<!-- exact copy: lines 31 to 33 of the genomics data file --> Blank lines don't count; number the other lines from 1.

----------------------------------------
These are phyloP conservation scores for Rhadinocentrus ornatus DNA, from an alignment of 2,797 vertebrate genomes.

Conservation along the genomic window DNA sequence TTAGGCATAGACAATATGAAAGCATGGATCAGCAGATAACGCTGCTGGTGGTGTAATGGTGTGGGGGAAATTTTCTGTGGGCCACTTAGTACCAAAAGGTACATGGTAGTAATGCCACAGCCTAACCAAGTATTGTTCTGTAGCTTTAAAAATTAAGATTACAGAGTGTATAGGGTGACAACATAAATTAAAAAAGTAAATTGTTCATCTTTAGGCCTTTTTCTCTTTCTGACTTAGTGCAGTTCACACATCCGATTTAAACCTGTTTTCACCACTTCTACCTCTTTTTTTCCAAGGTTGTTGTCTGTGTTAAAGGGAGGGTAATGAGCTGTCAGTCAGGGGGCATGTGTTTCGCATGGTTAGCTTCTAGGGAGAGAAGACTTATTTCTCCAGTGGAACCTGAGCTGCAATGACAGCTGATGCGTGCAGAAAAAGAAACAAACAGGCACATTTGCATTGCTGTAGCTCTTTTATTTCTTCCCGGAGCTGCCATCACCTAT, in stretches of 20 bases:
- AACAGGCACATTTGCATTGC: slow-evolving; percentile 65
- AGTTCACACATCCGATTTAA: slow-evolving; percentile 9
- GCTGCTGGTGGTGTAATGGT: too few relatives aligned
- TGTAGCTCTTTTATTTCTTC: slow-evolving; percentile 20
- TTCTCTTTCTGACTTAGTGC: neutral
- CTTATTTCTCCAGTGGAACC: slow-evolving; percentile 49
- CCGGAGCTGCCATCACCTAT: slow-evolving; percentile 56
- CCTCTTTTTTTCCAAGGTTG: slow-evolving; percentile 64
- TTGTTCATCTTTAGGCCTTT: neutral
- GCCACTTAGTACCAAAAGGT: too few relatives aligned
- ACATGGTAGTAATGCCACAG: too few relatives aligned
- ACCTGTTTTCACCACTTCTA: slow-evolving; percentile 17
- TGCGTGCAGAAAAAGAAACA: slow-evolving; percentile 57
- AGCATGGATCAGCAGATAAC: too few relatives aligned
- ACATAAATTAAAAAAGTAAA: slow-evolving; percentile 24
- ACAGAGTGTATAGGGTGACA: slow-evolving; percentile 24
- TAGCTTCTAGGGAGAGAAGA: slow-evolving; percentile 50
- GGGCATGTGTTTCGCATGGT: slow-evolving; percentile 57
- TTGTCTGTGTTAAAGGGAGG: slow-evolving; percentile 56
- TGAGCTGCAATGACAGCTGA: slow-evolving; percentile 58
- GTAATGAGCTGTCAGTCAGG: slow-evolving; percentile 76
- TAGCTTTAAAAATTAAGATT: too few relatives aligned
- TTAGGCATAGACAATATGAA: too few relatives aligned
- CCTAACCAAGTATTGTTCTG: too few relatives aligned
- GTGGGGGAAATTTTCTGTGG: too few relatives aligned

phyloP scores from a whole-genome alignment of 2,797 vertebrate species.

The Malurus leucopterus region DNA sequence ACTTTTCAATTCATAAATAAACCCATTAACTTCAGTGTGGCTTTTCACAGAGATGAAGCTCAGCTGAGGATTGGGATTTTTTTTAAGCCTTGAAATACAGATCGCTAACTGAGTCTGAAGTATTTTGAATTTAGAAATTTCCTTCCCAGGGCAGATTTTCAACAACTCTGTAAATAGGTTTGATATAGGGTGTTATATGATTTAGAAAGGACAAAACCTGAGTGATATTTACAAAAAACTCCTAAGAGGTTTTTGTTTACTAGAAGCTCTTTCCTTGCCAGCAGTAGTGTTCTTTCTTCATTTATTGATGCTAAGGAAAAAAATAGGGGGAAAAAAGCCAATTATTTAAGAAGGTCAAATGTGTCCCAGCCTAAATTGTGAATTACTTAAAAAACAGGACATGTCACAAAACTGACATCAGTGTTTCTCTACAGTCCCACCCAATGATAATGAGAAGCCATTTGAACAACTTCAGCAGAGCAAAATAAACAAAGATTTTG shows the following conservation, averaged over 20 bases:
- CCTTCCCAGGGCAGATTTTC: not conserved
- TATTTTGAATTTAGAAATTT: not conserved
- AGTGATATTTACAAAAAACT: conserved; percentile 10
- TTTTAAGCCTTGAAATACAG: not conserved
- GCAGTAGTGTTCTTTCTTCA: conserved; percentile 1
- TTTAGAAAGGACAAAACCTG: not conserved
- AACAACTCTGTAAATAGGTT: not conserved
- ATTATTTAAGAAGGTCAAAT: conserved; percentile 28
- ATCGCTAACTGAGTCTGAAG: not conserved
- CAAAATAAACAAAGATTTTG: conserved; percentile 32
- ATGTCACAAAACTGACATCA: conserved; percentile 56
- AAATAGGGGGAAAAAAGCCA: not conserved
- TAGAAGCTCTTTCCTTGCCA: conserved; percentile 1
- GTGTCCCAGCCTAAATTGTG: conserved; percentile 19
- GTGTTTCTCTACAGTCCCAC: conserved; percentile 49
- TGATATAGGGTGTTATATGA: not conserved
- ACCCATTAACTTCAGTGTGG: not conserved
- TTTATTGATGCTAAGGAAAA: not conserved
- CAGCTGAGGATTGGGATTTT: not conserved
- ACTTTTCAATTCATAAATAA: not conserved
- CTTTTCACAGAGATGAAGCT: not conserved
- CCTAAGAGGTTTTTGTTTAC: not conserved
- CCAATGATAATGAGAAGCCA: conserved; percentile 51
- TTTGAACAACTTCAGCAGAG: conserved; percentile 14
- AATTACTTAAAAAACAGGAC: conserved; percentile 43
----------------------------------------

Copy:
- TATTTTGAATTTAGAAATTT: not conserved
- AGTGATATTTACAAAAAACT: conserved; percentile 10
- TTTTAAGCCTTGAAATACAG: not conserved